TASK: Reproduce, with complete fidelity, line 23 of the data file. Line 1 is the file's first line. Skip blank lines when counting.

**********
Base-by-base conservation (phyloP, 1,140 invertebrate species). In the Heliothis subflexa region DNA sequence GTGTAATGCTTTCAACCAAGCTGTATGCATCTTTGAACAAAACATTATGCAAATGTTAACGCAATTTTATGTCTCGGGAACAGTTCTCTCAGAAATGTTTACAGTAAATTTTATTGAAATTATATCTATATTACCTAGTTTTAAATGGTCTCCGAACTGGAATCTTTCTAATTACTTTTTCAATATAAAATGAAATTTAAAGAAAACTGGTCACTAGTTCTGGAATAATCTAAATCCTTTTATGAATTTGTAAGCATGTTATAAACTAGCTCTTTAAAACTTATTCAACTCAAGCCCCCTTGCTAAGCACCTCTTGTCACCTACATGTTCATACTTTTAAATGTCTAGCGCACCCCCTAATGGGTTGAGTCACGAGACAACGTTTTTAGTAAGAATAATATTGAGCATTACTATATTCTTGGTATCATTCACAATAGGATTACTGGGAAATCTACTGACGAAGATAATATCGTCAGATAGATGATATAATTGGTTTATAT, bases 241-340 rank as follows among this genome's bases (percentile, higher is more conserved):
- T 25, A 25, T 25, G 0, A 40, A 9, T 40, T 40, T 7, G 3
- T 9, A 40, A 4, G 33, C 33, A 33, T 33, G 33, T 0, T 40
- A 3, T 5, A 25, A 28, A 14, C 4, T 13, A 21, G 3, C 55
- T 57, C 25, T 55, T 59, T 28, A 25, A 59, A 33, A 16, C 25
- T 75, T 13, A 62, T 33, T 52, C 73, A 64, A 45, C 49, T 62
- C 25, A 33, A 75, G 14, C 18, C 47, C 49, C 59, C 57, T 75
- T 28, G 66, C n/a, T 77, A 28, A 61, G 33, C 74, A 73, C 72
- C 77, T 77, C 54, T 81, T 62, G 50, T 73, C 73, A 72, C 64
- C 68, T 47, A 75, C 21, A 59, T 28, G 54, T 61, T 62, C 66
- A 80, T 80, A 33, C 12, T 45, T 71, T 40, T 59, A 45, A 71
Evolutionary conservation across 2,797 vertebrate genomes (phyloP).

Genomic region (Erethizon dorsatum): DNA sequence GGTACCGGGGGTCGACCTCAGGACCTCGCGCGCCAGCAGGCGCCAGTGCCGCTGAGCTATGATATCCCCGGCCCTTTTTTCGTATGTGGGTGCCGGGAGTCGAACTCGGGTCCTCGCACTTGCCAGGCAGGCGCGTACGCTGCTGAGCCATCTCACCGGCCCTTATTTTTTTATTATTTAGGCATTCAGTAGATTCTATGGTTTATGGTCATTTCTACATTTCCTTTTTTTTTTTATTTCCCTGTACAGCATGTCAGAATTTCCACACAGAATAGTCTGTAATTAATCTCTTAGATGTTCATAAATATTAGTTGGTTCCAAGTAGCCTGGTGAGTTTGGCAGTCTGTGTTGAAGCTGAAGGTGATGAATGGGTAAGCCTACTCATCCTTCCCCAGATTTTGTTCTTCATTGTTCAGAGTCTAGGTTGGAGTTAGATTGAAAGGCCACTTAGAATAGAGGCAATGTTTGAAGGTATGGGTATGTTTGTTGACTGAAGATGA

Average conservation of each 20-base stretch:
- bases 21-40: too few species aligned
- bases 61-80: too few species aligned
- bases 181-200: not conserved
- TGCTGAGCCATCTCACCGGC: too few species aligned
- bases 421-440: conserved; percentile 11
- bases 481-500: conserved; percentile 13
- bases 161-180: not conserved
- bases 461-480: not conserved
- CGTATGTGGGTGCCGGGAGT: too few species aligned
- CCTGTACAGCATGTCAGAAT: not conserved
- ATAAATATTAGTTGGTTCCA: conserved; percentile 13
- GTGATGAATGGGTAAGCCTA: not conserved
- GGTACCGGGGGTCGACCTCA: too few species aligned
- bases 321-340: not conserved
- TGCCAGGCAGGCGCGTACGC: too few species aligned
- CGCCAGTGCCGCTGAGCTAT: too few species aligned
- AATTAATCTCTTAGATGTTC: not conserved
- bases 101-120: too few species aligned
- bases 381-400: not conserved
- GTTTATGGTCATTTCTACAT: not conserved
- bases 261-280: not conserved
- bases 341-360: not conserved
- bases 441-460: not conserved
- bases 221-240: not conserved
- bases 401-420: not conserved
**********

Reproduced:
- CGTATGTGGGTGCCGGGAGT: too few species aligned